On the whole, most of the trials were small and had other flaws, so that no final conclusion can be drawn regarding the advantages and disadvantages of the different ear drops and sprays. Ear drops can also have adverse effects like causing a burning sensation or skin rashes. Adverse reactions are unlikely, however, if you use the ear drops as intended. If you are not sure how to use them, you can consult the package insert or ask your doctor.
Things you could try out to prevent further infections
People who have already had otitis externa are at a higher risk of getting another infection. The Cochrane researchers did not look for research on strategies to prevent a new inflammation. But they suggest trying out the following things:
- It is important not to damage the auditory canal. This can happen if you clean your ears using a cotton swab or something else. It is therefore better not to do that. You can find out more about how to keep your ears clean here. Shampoo or soap can also contain chemicals and favor an inflammation.
- If you like swimming, you can still go even if your auditory canal is inflamed. If you wear a swimming cap when swimming or bathing or under the shower, water cannot enter the ear so easily.
- Some swimmers use ear plugs. Plugs that are soft and fit well do not damage the auditory canal as easily.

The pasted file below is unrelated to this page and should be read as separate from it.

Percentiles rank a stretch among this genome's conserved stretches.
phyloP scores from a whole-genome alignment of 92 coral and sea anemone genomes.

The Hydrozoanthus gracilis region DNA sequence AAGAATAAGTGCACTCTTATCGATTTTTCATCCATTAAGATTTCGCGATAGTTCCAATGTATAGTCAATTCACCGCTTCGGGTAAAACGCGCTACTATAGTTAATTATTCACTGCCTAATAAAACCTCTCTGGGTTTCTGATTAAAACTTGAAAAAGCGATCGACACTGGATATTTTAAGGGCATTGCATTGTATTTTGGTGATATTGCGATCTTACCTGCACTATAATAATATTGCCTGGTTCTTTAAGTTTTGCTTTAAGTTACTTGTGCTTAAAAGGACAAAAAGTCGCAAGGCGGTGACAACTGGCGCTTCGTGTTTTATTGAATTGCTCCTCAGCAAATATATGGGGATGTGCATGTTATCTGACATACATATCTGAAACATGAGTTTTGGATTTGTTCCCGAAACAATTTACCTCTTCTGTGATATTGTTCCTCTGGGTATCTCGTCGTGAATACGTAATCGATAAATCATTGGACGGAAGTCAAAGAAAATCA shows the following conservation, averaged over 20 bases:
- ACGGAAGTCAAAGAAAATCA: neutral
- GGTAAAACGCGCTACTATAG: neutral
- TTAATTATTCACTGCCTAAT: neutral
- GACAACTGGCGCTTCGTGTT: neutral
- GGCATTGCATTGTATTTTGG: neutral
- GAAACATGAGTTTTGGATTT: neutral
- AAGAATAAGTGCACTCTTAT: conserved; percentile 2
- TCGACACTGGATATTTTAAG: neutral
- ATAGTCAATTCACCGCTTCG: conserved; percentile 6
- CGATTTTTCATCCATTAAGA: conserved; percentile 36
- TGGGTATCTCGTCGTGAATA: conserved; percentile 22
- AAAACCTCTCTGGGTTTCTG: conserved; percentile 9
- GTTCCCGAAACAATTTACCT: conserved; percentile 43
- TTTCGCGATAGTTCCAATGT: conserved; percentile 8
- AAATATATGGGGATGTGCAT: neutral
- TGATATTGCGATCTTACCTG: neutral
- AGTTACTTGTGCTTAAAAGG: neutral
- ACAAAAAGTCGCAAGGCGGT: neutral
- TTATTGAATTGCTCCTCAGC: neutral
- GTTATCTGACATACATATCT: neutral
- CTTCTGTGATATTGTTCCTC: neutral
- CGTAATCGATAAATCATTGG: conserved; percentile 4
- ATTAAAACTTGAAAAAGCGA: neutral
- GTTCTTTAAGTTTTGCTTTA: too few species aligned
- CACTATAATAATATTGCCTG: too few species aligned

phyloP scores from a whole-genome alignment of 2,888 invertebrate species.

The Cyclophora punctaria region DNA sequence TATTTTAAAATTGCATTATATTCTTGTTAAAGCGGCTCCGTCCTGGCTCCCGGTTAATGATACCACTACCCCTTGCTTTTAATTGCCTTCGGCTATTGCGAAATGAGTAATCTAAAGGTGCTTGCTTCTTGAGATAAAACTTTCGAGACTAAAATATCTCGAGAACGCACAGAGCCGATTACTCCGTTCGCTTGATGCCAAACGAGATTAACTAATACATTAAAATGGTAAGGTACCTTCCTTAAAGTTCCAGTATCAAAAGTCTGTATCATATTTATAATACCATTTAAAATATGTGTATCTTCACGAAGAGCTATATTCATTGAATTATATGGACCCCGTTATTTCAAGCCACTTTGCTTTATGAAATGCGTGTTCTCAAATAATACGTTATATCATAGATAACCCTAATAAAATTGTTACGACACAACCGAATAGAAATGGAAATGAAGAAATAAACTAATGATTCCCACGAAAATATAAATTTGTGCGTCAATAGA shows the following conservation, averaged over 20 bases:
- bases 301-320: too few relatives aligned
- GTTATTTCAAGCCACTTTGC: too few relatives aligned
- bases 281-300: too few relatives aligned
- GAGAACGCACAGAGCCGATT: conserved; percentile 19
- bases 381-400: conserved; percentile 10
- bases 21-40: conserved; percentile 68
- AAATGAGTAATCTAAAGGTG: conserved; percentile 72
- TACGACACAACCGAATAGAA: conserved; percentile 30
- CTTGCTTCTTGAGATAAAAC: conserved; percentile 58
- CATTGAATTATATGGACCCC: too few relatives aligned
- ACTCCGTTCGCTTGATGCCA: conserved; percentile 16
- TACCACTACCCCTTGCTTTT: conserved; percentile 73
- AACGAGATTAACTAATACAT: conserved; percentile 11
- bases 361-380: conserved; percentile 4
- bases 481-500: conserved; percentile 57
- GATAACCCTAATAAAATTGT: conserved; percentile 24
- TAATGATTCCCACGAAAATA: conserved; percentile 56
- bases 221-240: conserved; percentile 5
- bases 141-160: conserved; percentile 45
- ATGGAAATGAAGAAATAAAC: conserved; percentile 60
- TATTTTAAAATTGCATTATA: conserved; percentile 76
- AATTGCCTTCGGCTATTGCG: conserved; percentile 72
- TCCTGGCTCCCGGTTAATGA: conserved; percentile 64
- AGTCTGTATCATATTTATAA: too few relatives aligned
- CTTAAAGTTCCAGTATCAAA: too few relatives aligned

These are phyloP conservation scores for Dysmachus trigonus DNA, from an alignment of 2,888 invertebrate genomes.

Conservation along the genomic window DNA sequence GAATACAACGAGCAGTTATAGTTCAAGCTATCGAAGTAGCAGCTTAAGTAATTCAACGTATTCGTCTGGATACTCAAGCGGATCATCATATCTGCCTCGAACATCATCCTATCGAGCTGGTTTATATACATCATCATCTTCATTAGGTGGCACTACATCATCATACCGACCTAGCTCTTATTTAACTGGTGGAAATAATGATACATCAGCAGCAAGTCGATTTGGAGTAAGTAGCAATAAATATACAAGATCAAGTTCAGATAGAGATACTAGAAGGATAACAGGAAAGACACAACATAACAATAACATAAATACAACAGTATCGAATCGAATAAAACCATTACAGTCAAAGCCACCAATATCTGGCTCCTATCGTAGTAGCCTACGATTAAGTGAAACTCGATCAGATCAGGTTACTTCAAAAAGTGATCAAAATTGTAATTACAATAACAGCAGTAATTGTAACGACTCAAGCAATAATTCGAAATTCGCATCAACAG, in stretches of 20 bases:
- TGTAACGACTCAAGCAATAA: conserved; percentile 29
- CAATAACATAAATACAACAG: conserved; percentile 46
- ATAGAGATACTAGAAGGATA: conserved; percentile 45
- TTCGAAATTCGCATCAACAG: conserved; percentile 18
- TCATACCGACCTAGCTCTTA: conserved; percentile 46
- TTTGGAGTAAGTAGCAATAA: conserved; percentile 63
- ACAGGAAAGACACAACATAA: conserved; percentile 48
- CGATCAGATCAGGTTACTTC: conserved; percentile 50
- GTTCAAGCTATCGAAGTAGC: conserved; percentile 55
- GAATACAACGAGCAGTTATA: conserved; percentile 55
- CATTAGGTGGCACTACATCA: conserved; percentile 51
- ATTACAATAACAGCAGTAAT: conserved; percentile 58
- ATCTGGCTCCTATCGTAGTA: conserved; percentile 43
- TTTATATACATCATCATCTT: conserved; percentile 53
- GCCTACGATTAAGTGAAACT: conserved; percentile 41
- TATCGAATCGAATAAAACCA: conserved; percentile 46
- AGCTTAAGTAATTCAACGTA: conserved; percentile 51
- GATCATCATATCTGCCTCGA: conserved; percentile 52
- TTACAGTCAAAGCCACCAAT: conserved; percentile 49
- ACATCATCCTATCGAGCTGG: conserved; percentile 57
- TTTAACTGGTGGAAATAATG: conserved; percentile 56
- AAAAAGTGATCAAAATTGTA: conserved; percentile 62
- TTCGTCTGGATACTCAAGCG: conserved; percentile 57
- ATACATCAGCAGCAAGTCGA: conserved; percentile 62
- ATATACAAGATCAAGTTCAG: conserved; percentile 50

- If water does get into your ear, it is usually sufficient to tilt your head to one side for the water to get out. Jumping up and down a little at the same time also helps.
- Earbuds placed in the ear to listen to music may also damage the auditory canal. One option is to use a different type of headphones instead.
If one ear is inflamed, be careful not to spread the infection to the other ear, for example by mixing up your ear plugs.
Author: Institute for Quality and Efficiency in Health Care (IQWiG)
Next planned update: June 2014. You can find out more about how our health information is updated here.
- October 13th 2011 08:22
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IQWiG health information is based on research in the international literature. We identify the most scientifically reliable knowledge currently available, particularly so-called “systematic reviews”. These summarize and analyze the results of scientific research on the benefits and harms of treatments and other health care interventions. This helps medical professionals and people who are affected by the medical condition to weigh up the pros and cons. You can read more about systematic reviews and why these can provide the most trustworthy evidence about the state of knowledge here. We also have our health information reviewed to ensure the medical and scientific accuracy of our products.
Burton MJ, Singer M, Rosenfeld RM. Extracts from The Cochrane Library: Interventions for acute otitis externa. Otolaryngol Head Neck Surg 2010; 143: 8-11.
Hajioff D, Mackeith S. Otitis externa. Clinical Evidence 2008; 06: 510.
Kaushik V, Malik T, Saeed SR. Interventions for acute otitis externa. Cochrane Database of Systematic Reviews: Version 2010, Issue 1. CD004740. [PubMed summary]